As I plotted courses and waypoints on the flight planning software, I came up with a workable solution, but there was a problem. Here's the route that I planned:

Looks perfectly feasible, right? What's the problem with that? Well, here's a graphic example of the issue. I don't think I've ever seen a more piquant depiction of one of my more dominant personal traits:

(For more of this kind of work, click here)

Yes, we'd be backtracking. Small price to pay, of course, considering. I really mention it only because it presents the opportunity to post that comic. It is true, though, that I try to plan routes for even the most mundane errands that don't involve backtracking or, to an even larger degree, the dreaded LTILTO. Nope, I just can't stand the Left Turn In, Left Turn Out. I will not do it under anything less than the most dire situations. I'm also that way with bathroom stops, but we're getting to that.

Between weather prognostication and other equally nebulous deciding factors, we agreed on Saturday as the target day for the flight. The regional forecast was for extreme goodness in the morning with a still-really-good afternoon to follow. Light winds and temps in the 80's, albeit with the promise of some humidity, and a few clouds here and there. "Muggy," to use the vernacular, but eminently flyable. Nothing to worry about, really, but I nonetheless found myself wide awake and feeling the need to check the weather for the umpteenth time at 0530 Saturday morning. That's my normal get-up time during the work week anyway, so I got up and started the day. I didn't have to meet Co-pilot Rick at the airport until 0730, so there was plenty of time to figure out what to do about the caffeine problem.

Caffeine is one of my unhealthy addictions and, as a pilot planning a flight lasting longer than 15 to 20 minutes, it causes issues. If I don't drink any coffee, I get horrible headaches later in the day. If I do drink coffee, well... that presents a whole different set of issues having to do with bladder capacity and coffee's undying need to seek sea level. Man may have a visceral need for freedom, but that need doesn't hold a candle to coffee's desire to keep moving on its path back to the ocean. When it wants out, it wants out now!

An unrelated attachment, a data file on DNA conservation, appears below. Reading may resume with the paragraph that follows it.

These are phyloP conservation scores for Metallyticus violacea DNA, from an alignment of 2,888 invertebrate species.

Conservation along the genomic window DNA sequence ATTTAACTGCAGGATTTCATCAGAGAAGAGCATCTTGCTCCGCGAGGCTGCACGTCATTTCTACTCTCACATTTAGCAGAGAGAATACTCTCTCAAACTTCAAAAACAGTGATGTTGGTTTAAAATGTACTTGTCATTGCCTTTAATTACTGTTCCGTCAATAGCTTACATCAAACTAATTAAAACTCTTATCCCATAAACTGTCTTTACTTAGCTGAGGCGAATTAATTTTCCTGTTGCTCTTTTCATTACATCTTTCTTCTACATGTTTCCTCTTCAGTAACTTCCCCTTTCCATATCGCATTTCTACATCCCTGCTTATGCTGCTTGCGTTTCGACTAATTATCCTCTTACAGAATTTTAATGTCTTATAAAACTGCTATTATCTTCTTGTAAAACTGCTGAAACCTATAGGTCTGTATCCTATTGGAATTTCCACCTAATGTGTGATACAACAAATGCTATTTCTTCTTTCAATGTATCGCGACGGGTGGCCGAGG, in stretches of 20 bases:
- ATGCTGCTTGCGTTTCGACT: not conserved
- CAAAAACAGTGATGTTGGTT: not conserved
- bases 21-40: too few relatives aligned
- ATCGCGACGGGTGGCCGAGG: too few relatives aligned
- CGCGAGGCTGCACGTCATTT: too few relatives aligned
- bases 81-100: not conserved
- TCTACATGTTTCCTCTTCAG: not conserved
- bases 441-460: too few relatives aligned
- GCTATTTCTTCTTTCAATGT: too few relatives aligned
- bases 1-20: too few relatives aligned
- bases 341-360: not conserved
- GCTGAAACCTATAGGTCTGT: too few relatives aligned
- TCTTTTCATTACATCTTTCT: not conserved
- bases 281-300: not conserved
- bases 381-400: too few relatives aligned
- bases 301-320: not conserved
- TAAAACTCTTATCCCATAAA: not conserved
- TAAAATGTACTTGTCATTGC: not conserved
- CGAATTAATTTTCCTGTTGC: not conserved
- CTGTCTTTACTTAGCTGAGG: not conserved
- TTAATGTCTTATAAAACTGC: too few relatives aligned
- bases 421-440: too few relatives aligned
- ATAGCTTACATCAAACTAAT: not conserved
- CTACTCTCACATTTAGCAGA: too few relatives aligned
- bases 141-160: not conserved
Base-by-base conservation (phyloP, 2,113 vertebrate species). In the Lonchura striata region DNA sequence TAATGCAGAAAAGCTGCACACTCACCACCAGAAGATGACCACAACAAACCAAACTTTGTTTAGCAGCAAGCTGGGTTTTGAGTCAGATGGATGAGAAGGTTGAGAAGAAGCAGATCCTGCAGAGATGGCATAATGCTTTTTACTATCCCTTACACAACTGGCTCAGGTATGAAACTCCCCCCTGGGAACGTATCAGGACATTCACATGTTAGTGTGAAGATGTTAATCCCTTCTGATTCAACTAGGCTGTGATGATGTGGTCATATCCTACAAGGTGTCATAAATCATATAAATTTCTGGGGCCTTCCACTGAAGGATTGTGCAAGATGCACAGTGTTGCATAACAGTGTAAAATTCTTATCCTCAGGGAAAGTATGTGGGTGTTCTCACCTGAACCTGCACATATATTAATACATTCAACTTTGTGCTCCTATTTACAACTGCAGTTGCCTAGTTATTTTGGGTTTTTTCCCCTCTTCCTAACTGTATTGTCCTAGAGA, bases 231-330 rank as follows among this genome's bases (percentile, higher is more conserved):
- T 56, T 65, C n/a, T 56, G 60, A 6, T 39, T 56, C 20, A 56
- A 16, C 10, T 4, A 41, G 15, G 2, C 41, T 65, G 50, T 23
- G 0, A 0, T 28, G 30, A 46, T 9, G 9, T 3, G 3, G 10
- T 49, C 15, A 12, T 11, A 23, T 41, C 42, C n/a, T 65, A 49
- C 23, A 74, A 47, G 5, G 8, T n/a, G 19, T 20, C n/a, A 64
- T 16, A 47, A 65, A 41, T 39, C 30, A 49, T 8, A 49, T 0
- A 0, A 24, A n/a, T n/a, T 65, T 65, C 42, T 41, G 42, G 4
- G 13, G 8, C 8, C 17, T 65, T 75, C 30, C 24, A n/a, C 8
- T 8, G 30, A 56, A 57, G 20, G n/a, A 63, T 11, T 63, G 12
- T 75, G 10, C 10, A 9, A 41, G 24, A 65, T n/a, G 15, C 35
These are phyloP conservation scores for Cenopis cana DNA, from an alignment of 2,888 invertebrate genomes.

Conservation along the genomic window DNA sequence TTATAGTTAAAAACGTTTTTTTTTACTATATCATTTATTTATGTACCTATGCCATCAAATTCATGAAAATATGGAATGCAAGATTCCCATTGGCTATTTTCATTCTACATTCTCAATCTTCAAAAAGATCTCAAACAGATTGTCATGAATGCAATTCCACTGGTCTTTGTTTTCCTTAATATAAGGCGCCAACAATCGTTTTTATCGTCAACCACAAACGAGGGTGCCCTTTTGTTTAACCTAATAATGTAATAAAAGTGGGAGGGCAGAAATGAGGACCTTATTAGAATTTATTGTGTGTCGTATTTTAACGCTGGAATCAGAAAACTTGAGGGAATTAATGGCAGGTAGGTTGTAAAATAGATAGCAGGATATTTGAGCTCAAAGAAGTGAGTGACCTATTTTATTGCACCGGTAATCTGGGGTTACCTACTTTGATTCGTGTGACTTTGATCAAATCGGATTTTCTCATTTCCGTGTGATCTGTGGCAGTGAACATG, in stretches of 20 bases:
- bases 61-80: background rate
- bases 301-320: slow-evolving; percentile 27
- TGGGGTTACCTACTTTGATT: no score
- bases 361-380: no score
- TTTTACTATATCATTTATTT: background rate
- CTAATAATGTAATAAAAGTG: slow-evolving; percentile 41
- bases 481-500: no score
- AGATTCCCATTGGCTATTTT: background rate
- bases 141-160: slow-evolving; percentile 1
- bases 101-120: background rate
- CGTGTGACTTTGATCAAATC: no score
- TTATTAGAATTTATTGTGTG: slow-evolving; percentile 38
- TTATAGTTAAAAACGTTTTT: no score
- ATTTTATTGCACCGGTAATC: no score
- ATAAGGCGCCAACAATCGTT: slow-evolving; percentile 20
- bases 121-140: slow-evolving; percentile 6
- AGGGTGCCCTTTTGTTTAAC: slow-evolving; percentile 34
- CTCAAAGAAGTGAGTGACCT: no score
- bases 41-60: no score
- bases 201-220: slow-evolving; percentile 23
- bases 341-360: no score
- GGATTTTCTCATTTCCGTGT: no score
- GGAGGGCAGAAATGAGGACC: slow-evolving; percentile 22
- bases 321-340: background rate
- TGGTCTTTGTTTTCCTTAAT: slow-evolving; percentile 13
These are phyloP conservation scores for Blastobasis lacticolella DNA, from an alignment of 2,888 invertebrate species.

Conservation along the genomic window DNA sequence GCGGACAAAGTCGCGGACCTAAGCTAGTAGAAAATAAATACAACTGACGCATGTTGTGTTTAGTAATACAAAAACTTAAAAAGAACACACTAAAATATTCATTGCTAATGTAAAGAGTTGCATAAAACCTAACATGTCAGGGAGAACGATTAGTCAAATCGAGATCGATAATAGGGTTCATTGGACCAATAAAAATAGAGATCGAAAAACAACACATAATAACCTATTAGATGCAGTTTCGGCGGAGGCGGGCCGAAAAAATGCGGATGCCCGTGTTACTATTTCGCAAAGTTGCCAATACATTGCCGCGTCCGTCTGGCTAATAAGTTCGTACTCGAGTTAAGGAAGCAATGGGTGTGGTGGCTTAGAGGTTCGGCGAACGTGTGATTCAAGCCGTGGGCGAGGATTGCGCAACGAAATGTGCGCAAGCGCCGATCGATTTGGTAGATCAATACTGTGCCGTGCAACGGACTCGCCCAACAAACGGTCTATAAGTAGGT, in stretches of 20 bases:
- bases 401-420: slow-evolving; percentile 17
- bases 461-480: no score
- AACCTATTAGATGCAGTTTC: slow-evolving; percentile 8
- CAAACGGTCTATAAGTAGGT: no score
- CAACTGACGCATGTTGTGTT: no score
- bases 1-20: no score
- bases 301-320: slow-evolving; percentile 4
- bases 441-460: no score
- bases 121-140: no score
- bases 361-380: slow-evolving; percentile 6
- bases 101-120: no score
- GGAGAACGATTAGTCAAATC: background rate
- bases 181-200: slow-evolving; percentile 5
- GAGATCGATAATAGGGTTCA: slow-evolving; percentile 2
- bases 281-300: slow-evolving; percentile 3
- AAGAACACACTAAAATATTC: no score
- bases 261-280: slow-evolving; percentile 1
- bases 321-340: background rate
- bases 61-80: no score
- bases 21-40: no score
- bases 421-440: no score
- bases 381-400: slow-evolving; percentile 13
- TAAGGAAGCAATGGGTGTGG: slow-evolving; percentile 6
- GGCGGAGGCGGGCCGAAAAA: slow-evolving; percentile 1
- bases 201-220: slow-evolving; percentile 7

To address this issue, I usually use Espresso. Espresso tastes like mud (of course it does - it was just ground this morning) but it has the salutary trait of providing all (or more!) of the caffeine you need in a relatively low liquid volume. There's a down side, though. Espresso is made under steam pressure, and the noise that the Espresso maker makes is deleterious to the weekend slumber of the rest of the family. At 0530, I don't need a brewer that generates the sound of a steam locomotive bursting its boiler waking up the wife, child, dog, and cat. It's bad enough already that I have to take the coffee grinder out into the garage to grind up the coffee beans; I'm not going to take the Espresso maker out there too. I decided that I'd split the difference and limit myself to a single cup of normal coffee. With almost two hours for the fluids to work through my plumbing, how bad could that be?

'Twas all for naught. I had no sooner sat down with my hot cup of headache preventative when the Co-owner and the cat emerged. The Co-owner joined me on the sofa as I checked DUATs and read the news. The cat did what cats do: alternated between performing personal hygiene chores and staring at us as if he still can't understand why we believe that we have domestic supremacy over him. Just to make his point, he looked at the Co-owner and said, "Meeowwf!!" She leapt from the couch in what I thought was a particularly subservient response.